Karl-Anthony Towns
Karl-Anthony Towns #32 of the Minnesota Timberwolves gets a water bath after scoring sixty points against the San Antonio Spurs at AT&T Center on March 14, 2022 in San Antonio, Texas. Ronald Cortes/Getty Images


  • Karl-Anthony Towns sees nothing but positives entering the new season
  • Towns assures his commitment to winning basketball alongside Rudy Gobert
  • The Timberwolves core could very well repeat last season's success

The Minnesota Timberwolves set the tone for the rest of the league in terms of blockbuster trades when they acquired Rudy Gobert from the Utah Jazz in a supremely stunning move.

It can be inferred that the front office has full belief in their core guys and that adding Gobert would help provide some much-needed defense in the middle of the paint.

While some observers were quick to question the acquisition, franchise cornerstone Karl-Anthony Towns is welcoming it with open arms.

In a conversation with NBC Sports, Towns was quick to remind everyone that he had Gorgui Dieng as the main center in the NBA and 7-foot-2 Willie Cauley-Stein in Kentucky, while he held down the power forward spot.

Towns is entering the seventh season of his career and has remained a consistent force that the Timberwolves have come to rely on.

"I've had a lot of fun playing on the perimeter and guarding on the perimeter. Just really getting a chance to utilize what some of my strengths are defensively, which is switching and being able to guard one through five," Towns said.

"I'm having fun going out there and being able to back Rudy up when he needs to muscle with fives or fours and we're playing big lineups or whatever, and then if they go small ball I feel very comfortable with my chances of guarding guards and stuff like that, the wings."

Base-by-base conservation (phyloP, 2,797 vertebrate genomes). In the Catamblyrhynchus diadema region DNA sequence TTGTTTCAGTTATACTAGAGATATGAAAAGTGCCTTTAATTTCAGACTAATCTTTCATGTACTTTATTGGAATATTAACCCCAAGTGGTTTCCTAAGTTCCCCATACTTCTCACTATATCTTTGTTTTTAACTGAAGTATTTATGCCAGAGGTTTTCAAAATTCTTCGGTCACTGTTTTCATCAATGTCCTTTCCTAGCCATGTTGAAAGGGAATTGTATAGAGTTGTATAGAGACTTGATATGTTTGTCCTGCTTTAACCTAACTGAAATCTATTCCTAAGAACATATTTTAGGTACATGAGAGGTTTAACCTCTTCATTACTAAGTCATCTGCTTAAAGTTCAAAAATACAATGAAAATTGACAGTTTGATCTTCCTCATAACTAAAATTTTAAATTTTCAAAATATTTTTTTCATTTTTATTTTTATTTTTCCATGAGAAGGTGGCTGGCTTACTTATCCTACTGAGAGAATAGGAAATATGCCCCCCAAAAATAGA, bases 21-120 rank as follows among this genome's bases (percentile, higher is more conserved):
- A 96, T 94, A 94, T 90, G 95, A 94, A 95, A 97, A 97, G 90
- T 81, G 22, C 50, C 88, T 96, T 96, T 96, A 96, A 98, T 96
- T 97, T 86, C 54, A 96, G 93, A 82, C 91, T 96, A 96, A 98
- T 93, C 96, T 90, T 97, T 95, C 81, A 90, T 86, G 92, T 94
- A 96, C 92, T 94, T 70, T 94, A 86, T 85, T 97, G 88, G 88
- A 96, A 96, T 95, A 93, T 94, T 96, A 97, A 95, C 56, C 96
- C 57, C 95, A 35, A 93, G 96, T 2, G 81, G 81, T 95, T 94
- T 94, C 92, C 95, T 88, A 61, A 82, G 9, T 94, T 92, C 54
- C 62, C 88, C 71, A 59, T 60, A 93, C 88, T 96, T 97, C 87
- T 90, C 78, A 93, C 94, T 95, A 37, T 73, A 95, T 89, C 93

Since he was drafted by the Timberwolves, Minnesota fans and observers alike have been critical of Towns' playing style and have even gone so far as to declare him soft since he opts to play the four instead of the five despite his wide 6-foot-11 frame.

It should be noted that Towns has continuously made improvements to his defense against perimeter players while always shooting the ball at a highly efficient rate as seen in the short highlight reel below.

While he has experienced a ton of success, the majority of his career has been spent on the sidelines as he and the Timberwolves were left on the outside looking in, while teams like the Phoenix Suns, Memphis Grizzlies and New Orleans Pelicans made strides in the past few years to become legitimate playoff contenders.

This season is all about sacrificing his own desires for the betterment of the franchise.

"I've sacrificed at every level. I've sacrificed narratives of me. I've sacrificed possibly being the No. 1 pick in college when I fully accepted the platoon system. I came to the NBA, I sacrificed everything I can, my body included, to try to get us to the playoffs," Towns noted.

"I sacrificed everything. I've sacrificed my life. I've sacrificed time with my mother. I've sacrificed public opinion of me. All for the betterment of my team, my teammates, their lives, what they're trying to accomplish."

Towns personal battle with COVID-19 was highly publicized after losing seven family members, including his own mother, to the pandemic while he contracted it at one point and reportedly lost 50 pounds.

The heartbreaks almost pushed the Kentucky product to retire, but his determination to keep playing allowed the Timberwolves to find a breakthrough last season when they came out of the play-in tournament and secured a playoff berth for the first time since the 2017-18 season.

Minnesota is running it back this season with a core of Towns, Gobert, Anthony Edwards and D'Angelo Russell, and based on Towns' statements, he and his new frontcourt buddy are primed for a big season as they look to repeat a Top-10 finish in defensive rating.

Rudy Gobert, Utah Jazz
Dwight Howard #39 of the Los Angeles Lakers shoots over Rudy Gobert #27 of the Utah Jazz during a the first half at Vivint Smart Home Arena on March 31, 2022 in Salt Lake City, Utah. Alex Goodlett/Getty Images